Skills and capability

Why companies should give digital marketers time off for training

No one can doubt the importance of enabling employees to develop themselves and learn new skills by attending relevant training sessions.

Not only does it improve productivity and encourage new ways of thinking, but it can have a positive impact on employee satisfaction as it aids career development.

However, in the day-to-day rush to get things done it’s easy to see training as a low priority.

Managers are under pressure to meet deadlines so feel they can’t afford to let staff take time out of the office for learning and development.

This is an understandable view point but one that is extremely short-sighted, as in the long term it will have a negative impact on productivity and staff retention.

So if you’re struggling to convince management of the need to allow staff time out of the office to attend training courses, here are a few arguments you can use to back up your case.

Client-side marketers earn more than their agency peers: report

If you want to be rich then you’re better off working client-side than in an agency, according to a new survey on marketing salaries.

Across all digital industries respondents working in-house earned more than people at the same level in agencies.

For example, the average salary for junior employees was £23,310 in agencies compared to £26,161 in client-side roles.

The gap was closest at senior level with agency respondents being paid £60,830 on average compared to £61,873 on client-side, but then the difference grew to roughly £20,000 at c-level (£95,212 vs. £114,199).

What are the essential skills for modern marketers? [infographic]

Looking to future proof your CV? Want to make sure your marketing team has the right mix of talent?

Our recent Skills of the Modern Marketer report defines the skills that senior marketers are seeking for their team. Both the broad knowledge areas and the deep vertical skills needed to be successful in marketing. 

As Neil Perkin’s blog post on the report mentioned last week, we also found a surprising focus on soft skills – in particular, adaptability, inquisitiveness and willingness to collaborate.

We created this infographic to summarise the findings of the report, based on interviews and a survey with senior level marketers. 

15 essential skills for modern marketers

What are the skills needed by marketers to be succesful in the future?

In our research for the Skills of the Modern Marketer report, we asked senior level marketers that question and have come up with 15 essential skills – organised into three ‘top five skills lists’ for marketing.

Why three lists? When we asked respondents about the skills essential to marketing there was a surprising focus placed on the soft skills.

So in addition to the usual broad knowledge areas and vertical skills areas, marketers need the right soft skills to be able to work across the organisation. The best ideas will founder without buy-in across the organisation and support from multiple teams.

Marketers also need to be able to adapt quickly in response to the rapid pace of change all around us.

So that leaves us with three top five lists, one each for soft skills, broad skills and technical skills.   

11 Econsultancy blog posts that marketers can use every day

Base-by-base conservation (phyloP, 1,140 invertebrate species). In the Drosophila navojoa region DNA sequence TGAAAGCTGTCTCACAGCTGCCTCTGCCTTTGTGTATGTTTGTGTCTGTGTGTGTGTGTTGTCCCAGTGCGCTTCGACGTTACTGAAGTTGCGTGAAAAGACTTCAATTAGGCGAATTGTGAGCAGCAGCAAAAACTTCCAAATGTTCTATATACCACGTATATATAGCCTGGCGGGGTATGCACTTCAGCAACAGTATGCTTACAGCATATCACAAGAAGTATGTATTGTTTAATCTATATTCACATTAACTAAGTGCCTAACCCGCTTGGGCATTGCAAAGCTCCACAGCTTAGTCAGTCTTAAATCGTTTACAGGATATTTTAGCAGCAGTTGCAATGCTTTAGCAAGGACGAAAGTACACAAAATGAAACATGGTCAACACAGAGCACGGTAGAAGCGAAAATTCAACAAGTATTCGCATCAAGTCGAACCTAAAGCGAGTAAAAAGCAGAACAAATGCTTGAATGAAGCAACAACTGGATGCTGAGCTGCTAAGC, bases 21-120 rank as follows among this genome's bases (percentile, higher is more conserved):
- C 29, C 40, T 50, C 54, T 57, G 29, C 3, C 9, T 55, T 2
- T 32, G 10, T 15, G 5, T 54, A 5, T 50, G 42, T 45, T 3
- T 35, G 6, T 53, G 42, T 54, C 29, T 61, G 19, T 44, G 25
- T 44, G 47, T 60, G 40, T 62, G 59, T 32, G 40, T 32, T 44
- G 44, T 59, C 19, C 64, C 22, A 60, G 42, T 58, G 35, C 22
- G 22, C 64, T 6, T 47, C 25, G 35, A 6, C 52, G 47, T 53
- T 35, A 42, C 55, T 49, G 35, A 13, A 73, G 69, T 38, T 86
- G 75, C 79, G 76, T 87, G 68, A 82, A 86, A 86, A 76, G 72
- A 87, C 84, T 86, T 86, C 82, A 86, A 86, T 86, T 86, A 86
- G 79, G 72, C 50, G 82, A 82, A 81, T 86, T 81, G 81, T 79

Many of these ‘greatest hits’ don’t need flagging up as they are shared a lot and have probably been seen by some of you.

However, I wanted to group together a list of posts that are of considerable value, so you can bookmark, pocket, etc. and then use to impress your friends and win business.

Simple as that. Just click the pictures to see the original posts.

I’ve tried to include posts that won’t date, so I’ve left out Chris Lake’s web design trends post (which is proving our most popular this year) because it’s billed as ‘2014’. However I think it will remain useful past the end of the year, so check that out, too.

No one cares: three reasons your sales pitch isn’t working

The strongest aspect of the roundtables Econsultancy runs around the world is that marketers drive the conversation. If they want to jump from emerging trends to what annoys them about digital marketing sales pitches, we’re happy to sit back and learn something.

That’s just what happened at one of our South by Southwest roundtables, co-hosted by Rapp and Adometry. What emerged was the start of this list of dos and don’ts that we hope will help save time and sanity on both sides of the table.

In this post, client-side marketers share their unvarnished advice on how digital marketing sales people should improve their pitches.

in-house

Marketers doing more in-house: the trend no-one talks about?

Achieving the right balance between building in-house capability and outsourcing is one of the defining questions of modern marketing.

Research conducted for Econsultancy’s new Best Practice Guide to Insourcing and Outsourcing indicates that this is an ever-shifting dynamic.  

When combined with variations by sector and digital maturity, it means greater complexity for marketers and greater difficulty in establishing exactly what good looks like.

Avoiding ecommerce deployment disaster: 10 areas to watch

Replatforming and deploying major updates are some of the most stressful moments for an ecommerce team.  

These moments are vital for staying ahead of the competition, for introducing innovative new features or responding to user testing, but they’re also the point at which things can go most wrong

Too often when you or your agency throw the hypothetical switch you end up with a site that’s got serious bugs or, even worse, no site at all.  

What can you do to ensure that the deployment of your new platform, or of important revisions to your existing one, run seamlessly and effectively?